“It does not surprise me that the Devil is an Irishman, though I thought perhaps a little taller.”
A hallucinatory experience set during the English Civil War, realism waxes and wanes throughout A Field in England, its occult themes obtusely depicted through contemporaneous folklore imagery like mushroom circles whilst eschewing expository explanation. Throughout much of his directorial career, Ben Wheatley has surrounded himself with same creative cadre from film to film, including writer Amy Jump and cinematographer Laurie Rose. Shooting in black and white (which was experiencing a revival in the early 2010s) allows the audience to take in the texture of costumes and landscapes without the garish overload of colourful uniforms that would detract from the actors. It also no doubt helped a tight shooting schedule on a frugal budget of under £350,000. A Field in England is interspersed with tableaux vivants, awkwardly staged by the characters as a visual language pre-dating the dawn of cinema, a medium that would make sense to the characters if not the audience. Meanwhile disjointed depictions wrong-foot the viewer like diagetic singing around a campfire, accompanied by a lute from nowhere. The overall result is ethereal filmmaking, physically constrained to a single field yet broader in imaginative scope.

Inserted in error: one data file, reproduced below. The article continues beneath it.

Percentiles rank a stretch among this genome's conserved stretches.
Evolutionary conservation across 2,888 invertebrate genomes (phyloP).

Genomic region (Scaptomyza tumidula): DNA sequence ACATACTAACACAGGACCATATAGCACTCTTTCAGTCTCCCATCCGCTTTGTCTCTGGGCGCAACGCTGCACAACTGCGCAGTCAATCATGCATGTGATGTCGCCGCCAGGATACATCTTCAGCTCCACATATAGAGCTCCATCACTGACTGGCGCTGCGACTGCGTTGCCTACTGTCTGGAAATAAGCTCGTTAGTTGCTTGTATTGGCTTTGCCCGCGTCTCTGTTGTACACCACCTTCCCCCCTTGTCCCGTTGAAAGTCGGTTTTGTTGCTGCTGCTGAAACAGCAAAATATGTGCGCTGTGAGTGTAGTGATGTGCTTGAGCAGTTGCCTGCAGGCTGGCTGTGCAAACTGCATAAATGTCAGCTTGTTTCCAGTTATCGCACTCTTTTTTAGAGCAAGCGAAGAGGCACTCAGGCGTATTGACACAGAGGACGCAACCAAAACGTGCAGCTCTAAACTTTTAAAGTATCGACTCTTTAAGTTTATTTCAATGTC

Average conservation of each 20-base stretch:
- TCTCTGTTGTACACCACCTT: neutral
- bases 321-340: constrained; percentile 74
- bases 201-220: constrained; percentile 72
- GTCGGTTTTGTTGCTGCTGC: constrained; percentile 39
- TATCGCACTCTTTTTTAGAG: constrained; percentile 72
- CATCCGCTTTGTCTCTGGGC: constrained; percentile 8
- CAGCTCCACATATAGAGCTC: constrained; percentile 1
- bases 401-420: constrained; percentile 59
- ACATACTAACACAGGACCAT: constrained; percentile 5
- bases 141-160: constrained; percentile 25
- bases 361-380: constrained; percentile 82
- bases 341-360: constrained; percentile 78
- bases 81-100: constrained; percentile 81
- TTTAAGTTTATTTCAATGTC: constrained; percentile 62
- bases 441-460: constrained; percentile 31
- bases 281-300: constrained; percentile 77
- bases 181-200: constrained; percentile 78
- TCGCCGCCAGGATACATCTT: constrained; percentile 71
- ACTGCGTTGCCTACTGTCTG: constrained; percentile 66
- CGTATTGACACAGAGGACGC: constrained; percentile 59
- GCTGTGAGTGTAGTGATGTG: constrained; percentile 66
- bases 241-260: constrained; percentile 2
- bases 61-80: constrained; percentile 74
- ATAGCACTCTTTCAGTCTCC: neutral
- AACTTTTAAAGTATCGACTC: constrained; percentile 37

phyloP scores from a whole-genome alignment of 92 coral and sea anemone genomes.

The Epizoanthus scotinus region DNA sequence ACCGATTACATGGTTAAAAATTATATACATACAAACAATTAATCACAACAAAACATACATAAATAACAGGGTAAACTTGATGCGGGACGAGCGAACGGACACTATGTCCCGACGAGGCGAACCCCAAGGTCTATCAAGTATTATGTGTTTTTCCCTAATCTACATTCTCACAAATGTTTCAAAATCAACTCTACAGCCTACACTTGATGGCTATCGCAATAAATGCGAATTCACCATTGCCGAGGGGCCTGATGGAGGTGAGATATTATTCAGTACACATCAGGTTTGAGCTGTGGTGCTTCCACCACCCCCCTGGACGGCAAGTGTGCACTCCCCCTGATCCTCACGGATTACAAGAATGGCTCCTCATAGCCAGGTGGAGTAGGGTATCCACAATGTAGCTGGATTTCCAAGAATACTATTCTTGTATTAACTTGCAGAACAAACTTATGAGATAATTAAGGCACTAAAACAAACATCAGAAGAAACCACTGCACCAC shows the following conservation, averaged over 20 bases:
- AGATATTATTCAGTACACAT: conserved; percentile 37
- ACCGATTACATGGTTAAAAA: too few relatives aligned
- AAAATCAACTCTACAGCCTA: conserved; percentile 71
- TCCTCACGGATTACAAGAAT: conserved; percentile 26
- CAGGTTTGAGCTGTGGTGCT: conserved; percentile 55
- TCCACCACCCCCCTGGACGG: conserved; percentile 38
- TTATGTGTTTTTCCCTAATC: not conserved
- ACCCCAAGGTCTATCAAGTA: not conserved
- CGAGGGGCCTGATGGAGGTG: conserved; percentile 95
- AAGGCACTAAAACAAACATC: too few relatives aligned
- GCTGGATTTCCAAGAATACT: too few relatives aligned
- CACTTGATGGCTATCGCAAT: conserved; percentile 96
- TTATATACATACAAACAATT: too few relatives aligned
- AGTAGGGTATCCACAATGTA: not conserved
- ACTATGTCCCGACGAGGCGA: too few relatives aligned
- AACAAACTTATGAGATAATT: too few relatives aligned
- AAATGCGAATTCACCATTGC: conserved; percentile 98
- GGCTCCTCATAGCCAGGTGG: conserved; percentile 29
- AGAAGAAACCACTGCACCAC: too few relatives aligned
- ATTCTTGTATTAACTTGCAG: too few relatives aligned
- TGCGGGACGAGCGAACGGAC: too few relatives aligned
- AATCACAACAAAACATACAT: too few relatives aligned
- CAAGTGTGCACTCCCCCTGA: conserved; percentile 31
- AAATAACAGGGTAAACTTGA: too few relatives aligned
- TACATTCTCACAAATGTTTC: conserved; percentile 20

A theatrical whodunit set in London’s West End in the 1950s with a delightful ensemble cast, See How They Run is a comedy drama that draws you along for an entertaining ride rather that setting up a particularly compelling mystery for the viewer to solve as an active participant. Gleefully self-referential with its setting during the initial run of Agatha Christie’s The Mousetrap and machinations to adapt the play into a movie, it provides light satire of both the theatre and film industries. The ending is structurally foreshadowed without revealling the killer, but having the culprit ultimately reveal themselves unprompted is rarely satisfying. The journey is enjoyable, however, largely due to Mark Chappell’s deftly paced and witty script. Saoirse Ronan stands out as the enthusiastic but inexperienced constable, jumping to conclusions each time a suspect emerges. The cinematography juxtaposes the artificial opulence of the theatre with drab reality of the streets outside, Jamie Ramsey also being responsible for Living‘s recent depiction of period London. Brief split screen cuts are frequently deployed — used stylistically rather than for any narrative purpose — and the sudden changes to the aspect ratio can be jarring, feeling somewhat cartoonish. It is unlikely to be remembered beyond the end of the year, but See How They Run is a droll diversion despite its weaknesses as a whodunit.